April 5, 1999            

Contact: Bob Bruce, (503) 725-5714
Source: Chancellor Joe Cox, (541) 346-5700

   
Study Shows OUS Universities Return $2 for Each $1 Invested

EUGENE - Oregon's public universities return $2 for every $1 of state investment, according to a new study done by an independent research firm.

The study, done by ECONorthwest of Portland, says Oregon's seven public universities provide a net statewide economic impact of nearly $600 million a year. That's more than double the $297 million in tax dollars the State of Oregon appropriates to higher education annually.

"The figures really show the significance of our public universities to the Oregon economy," said Chancellor Joe Cox of the Oregon University System, which commissioned the report.

"In the past, we've only had anecdotal information on the value of our universities to the state. This study gives us objective information to use as a baseline performance indicator. We intend to use the information to measure the continuing performance of our system and its campuses."

The new study looked at three distinct indicators. It analyzed spending by the universities, their students and vendors. It also projected a rate of return for additional investment, and calculated what the state and individuals gain from the "knowledge benefit" of a higher education.

In calculating total economic activity, ECONorthwest found that OUS employees, students, visitors and vendors generated about $1.5 billion in sales, accounted for about $1 billion in income for Oregon workers, and supported more than 26,300 full-time jobs in fiscal year 1998.

They arrived at net impacts by not counting state appropriations.

The study shows a net impact of $596 million in sales, $443 million in income to workers, and a net of 12,200 non-university new jobs added to the Oregon economy by the state's public universities.

Researchers said 70 percent of the public universities' direct spending for goods and services, 87 percent of capital expenditures, and 98 percent of wages and salaries stay in Oregon.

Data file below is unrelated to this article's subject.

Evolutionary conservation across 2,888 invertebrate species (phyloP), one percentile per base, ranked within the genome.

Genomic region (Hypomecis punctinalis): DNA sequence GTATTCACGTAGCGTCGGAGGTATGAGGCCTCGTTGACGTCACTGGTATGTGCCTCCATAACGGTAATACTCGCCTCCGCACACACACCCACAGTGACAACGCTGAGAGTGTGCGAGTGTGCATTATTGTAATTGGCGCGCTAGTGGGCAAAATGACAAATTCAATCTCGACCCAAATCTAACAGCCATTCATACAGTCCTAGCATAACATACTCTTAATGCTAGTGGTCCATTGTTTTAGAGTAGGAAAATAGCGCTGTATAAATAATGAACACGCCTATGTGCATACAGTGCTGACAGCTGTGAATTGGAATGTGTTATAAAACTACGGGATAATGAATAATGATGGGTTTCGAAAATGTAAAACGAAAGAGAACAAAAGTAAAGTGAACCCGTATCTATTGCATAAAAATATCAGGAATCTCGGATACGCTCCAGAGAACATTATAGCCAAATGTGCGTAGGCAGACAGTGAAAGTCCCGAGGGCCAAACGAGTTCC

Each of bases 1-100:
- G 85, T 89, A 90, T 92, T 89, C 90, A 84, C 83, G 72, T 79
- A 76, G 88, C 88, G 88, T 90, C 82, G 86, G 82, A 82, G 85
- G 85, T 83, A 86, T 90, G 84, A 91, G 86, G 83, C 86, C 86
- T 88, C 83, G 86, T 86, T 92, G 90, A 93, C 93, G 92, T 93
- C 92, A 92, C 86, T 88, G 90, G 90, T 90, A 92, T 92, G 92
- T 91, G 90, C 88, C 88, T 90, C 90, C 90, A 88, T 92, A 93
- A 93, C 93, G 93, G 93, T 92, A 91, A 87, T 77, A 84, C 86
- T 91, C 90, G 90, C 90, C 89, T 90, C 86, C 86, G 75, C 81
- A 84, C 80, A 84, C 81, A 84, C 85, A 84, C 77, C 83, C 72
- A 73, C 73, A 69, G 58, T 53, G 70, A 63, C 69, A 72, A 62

They also estimated a twofold payback on future investments of state tax dollars. Additional resources, the report says, would help to retain the state's best and brightest students, attract more in the way of federal and public grants and contracts, attract talented non-resident students, and increase out-of-state visitor spending.

"Each $1 million incremental increase in state appropriations would yield an additional $2 million in new, net economic output," the report said.

On an individual basis, the study said students who enter OUS schools will yield a sizeable "knowledge benefit" to Oregon because of their higher education.

For study purposes the researchers looked the Class of 1977. They projected that the 17,000 students in the Class of 1977 will earn $3.1 billion more over their lifetime from their college experience. They are also projected to add $1.3 billion more to spending for goods and services because of increased earning power and higher levels of consumption. Thus, their total economic impact as college-educated is estimated at $4.4 billion over their lifetime.

Assuming that 62 percent remain in Oregon - the same percentage of OUS graduates that traditionally remain here - state coffers also will grow as the Class of 1997 remits higher taxes. The study estimates they will add $247 million more to the Oregon's tax revenue over their lifetime. According to the study, that's a return of 130 percent more than Oregon invested in their education.

That's a return Oregon will accrue year after year with successive graduating classes.
 

 

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